[In the Web] Miriam’s RH speech on Reproductive Rights as Part of Human Rights


Sen. Miriam Defensor Santiago, the main sponsor of the Senate Bill 2378 or "An Act Providing for a National Policy on Reproductive Health and Population and Development." Photo from newsinfo.inquirer.net

Our topic is the nature of reproductive rights as part of the greater sum of human rights. In legal terms, human rights form the totality of the freedoms, immunities, and benefits that, according to modern values – specially at an international level – all human beings should be able to claim as a matter of right in the society in which they live.

In international law, the basic document is the non-binding but authoritative Universal Declaration of Human Rights, accompanied by the binding documents known as the International Covenant on Civil and Political Rights, and the International Covenant on Economic, Social, and Cultural Rights.

In national or domestic law, the basic document is the Philippine Constitution, particularly Article 2 on Declaration of State Policies, and Article 3 on the Bill of Rights. Our Constitution, Art. 2 Sec. 15 specifically provides: “The State shall protect and promote the right to health of the people and instill health consciousness among them.” This right to health is now viewed as including the right to reproductive health.

Reproductive rights constitute the totality of a person’s constitutionally protected rights relating to the control of his or her procreative activities. Specifically, reproductive rights refer to the cluster of civil liberties relating to pregnancy, abortion, and sterilization, specially the personal bodily rights of a woman in her decision whether to become pregnant or bear a child.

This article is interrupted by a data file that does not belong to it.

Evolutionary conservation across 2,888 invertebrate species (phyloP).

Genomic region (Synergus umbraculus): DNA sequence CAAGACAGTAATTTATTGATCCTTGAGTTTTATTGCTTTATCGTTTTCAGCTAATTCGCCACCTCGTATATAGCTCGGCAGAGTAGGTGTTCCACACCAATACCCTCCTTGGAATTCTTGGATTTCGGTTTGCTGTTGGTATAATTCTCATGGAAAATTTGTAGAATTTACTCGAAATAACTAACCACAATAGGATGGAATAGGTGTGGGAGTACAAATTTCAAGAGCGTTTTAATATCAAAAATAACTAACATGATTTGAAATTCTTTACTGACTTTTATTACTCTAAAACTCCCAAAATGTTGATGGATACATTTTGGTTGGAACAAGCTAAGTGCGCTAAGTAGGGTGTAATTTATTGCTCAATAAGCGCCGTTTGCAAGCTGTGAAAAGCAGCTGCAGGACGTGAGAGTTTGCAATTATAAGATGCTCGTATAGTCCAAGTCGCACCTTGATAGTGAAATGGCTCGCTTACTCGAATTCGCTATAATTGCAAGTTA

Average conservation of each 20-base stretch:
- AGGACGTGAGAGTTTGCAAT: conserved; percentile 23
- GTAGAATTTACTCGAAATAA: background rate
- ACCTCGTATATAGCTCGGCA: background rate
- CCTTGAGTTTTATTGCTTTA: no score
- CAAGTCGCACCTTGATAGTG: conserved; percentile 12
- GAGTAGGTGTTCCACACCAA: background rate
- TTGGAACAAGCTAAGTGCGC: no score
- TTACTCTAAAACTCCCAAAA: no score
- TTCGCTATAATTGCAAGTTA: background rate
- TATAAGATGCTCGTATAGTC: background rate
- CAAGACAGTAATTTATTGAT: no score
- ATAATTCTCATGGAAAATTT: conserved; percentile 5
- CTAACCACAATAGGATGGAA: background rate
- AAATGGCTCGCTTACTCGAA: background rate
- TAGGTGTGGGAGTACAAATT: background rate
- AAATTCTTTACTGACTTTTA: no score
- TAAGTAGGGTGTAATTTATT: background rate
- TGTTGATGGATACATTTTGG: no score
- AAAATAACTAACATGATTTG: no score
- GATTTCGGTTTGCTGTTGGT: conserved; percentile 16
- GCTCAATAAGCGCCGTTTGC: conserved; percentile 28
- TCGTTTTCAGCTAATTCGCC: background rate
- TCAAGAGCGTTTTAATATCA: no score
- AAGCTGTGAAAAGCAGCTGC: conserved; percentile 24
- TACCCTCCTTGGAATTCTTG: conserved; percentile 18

The phrase “reproductive rights” includes the idea of being able to make reproductive decisions free from discrimination, coercion, or violence. Human-rights scholars increasingly consider many reproductive rights to be protected by international human rights law.

When we speak of Philippine internal laws and politics, we are speaking of the so-called “horizontal” strand of the human rights movement. But as constitutionalism spreads among states, we now speak of the so-called “vertical strand” of the new international law, that is meant to bind states and that is implemented by the new international institutions. Filipino politicians seem to be aware only of the horizontal but not of the vertical dimension of the human rights movement.

 

Read full transcript at  http://www.senate.gov.ph/press_release/2011/0915_santiago2.asp

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